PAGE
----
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Covid deaths higher in young Indian women with comorbidities: Study

A team of researchers from Sir Ganga Ram Hospital, Delhi conducted the study on 2,586 Covid-19 hospitalised patients who were admitted in the hospital from April 8 to October 4, 2020.

IANS Reported by: IANS New Delhi Updated on: June 26, 2022 14:56 IST
covid 19, covid 19 deaths, covid 19 cases, covid deaths maharashtra
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Covid deaths higher in young Indian women with comorbidities: Study

Highlights

  • Young women with comorbidities have higher risk of death due to Covid 19.
  • The data pertains to the first phase of the pandemic in India, according to a retrospective study.
  • A team of researchers conducted the study on 2,586 Covid-19 hospitalised patients.

Covid 19 deaths: Young women with comorbidities like chronic kidney disease (CKD), diabetes, and hypertension had a higher risk of death due to Covid than males during the first phase of the pandemic in India, according to a retrospective study.

A team of researchers from Sir Ganga Ram Hospital, Delhi conducted the study on 2,586 Covid-19 hospitalised patients who were admitted in the hospital from April 8 to October 4, 2020.

The patients were divided into two categories: those aged between 18-59 years; and those above 60 years of age. The team observed the association of diabetes, hypertension or high blood pressure and CKD on the prognosis and mortality of Covid infected hospitalised patients.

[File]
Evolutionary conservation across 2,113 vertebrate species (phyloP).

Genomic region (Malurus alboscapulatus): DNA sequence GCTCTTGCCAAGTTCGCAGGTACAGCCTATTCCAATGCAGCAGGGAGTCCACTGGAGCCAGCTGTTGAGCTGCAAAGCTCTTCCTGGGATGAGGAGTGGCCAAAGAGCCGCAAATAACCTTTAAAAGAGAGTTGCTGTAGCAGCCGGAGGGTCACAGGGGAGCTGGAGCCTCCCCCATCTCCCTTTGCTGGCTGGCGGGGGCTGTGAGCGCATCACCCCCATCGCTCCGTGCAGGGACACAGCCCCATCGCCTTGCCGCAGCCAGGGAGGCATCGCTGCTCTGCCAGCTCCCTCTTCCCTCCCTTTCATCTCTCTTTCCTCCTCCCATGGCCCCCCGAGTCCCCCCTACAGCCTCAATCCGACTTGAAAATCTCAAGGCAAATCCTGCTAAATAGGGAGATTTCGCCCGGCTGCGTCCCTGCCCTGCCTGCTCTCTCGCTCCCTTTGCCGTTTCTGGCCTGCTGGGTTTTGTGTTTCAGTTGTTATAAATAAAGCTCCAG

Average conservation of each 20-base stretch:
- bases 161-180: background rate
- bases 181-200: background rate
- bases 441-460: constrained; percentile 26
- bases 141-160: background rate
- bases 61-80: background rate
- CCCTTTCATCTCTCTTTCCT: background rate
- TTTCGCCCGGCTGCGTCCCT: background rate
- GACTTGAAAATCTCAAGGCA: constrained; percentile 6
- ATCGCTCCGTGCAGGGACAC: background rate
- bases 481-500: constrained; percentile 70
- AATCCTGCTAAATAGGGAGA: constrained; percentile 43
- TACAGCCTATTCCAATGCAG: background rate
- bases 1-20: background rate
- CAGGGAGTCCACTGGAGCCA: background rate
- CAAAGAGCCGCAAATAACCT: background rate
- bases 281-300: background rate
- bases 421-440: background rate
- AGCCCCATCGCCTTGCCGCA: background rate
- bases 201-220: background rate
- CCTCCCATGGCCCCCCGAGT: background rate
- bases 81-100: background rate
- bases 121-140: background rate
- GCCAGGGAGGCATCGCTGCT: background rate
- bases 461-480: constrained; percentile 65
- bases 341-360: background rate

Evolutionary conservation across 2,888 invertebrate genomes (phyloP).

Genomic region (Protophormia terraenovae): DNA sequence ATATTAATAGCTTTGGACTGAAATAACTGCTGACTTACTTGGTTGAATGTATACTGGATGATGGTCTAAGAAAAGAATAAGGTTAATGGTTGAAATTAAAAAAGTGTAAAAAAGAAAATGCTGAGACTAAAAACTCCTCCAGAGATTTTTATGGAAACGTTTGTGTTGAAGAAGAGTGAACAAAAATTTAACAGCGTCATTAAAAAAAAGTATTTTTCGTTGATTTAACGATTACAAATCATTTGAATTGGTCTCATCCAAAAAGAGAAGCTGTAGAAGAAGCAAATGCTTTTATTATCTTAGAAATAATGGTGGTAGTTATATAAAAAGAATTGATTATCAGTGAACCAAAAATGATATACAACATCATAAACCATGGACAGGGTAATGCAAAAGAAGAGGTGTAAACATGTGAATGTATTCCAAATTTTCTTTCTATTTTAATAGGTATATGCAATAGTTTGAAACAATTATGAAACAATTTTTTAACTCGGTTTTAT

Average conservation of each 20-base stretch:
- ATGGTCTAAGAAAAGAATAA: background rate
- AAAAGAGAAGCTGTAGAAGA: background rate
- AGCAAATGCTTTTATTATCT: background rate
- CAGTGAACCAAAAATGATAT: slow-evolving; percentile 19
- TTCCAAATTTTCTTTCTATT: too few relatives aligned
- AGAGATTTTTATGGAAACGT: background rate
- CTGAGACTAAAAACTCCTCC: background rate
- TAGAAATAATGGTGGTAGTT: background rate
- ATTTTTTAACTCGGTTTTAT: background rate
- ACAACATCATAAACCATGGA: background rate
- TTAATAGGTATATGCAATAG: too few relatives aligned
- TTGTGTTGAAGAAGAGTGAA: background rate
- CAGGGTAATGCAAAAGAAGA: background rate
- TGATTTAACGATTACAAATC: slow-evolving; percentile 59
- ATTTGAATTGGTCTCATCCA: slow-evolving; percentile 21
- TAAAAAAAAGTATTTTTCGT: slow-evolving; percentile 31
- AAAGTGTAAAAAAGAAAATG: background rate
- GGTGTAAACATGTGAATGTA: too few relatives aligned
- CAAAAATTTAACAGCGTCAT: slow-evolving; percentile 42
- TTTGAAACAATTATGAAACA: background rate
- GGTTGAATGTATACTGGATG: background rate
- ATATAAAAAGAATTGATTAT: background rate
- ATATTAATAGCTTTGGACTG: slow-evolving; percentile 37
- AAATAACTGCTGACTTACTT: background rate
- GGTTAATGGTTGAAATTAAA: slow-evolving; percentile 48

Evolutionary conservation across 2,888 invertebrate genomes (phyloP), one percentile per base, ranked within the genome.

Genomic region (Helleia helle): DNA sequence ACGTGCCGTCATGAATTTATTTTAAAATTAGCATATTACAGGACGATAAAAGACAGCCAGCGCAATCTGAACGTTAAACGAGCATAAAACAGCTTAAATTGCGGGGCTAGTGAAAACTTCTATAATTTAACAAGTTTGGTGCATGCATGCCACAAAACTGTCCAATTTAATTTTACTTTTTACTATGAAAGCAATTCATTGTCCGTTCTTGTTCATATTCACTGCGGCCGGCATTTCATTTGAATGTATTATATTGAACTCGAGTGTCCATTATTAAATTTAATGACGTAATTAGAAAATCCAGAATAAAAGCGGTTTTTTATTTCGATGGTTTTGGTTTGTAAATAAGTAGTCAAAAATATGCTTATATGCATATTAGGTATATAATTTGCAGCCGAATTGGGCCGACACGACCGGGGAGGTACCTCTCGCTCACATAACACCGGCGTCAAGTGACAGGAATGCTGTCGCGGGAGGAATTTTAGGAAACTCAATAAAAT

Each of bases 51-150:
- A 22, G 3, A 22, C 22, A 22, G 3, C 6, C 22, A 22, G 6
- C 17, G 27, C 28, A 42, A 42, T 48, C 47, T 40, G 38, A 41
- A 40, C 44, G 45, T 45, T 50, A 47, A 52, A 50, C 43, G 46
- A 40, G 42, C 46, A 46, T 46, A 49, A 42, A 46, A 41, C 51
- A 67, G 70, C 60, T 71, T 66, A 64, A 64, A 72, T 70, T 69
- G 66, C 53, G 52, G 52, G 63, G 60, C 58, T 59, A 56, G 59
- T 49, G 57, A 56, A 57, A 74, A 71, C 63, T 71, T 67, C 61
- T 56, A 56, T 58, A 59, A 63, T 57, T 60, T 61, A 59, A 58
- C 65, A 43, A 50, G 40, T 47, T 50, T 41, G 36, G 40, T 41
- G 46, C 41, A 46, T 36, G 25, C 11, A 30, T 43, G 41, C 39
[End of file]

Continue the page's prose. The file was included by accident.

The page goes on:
The conditions have been, from the beginning of the pandemic, associated with the progression of Covid disease to the severity and higher mortality risk. These have also been linked with prolonging the recovery period.

The findings, published in the journal Molecular and Cellular Biochemistry, showed that patients with CKD were the most prone to severity as well as mortality, followed by high blood pressure and diabetes.

Compared to the elderly patients with these comorbidities, the severity of Covid infection as well as mortality was found to be much higher in younger patients.

Many studies have reported males to be at higher risk of infection than females. In this study, although the number of Covid admitted male patients (69.6 per cent) were more than twice the number of females (30.4 per cent), the risk of severity of infection and mortality was found to be higher amongst the females.

This is even after having the same comorbid conditions, except for the hypertensive patients, the researchers said.

"Our study showed risk of the severity of Covid-19 infection in younger patients with underlying comorbidities were found to be relatively at higher risk of severity of disease as well as to mortality compared to elderly patients with similar underlying condition," said Dr Vivek Ranjan, co-author and Chairperson at the hospital's Department of Blood Transfusion.

Out of the 2,586 patients, 779 (30.1 per cent) needed ICU admission, whereas 1,807 (69.9 per cent) did not require it.

About 2,269 (87.7 per cent) recovered, while 317 (12.3 per cent) patients died. "On comparing the impact of multiple comorbidities with the severity of Covid-19 infection, it was found that presence of comorbidity poses greater risk of ICU admission. As the number of comorbidities increases, the risk of severity of Covid-19 infection also increases significantly," said Dr D.S. Rana, co-author and Chairperson, Department of Renal Sciences.

 

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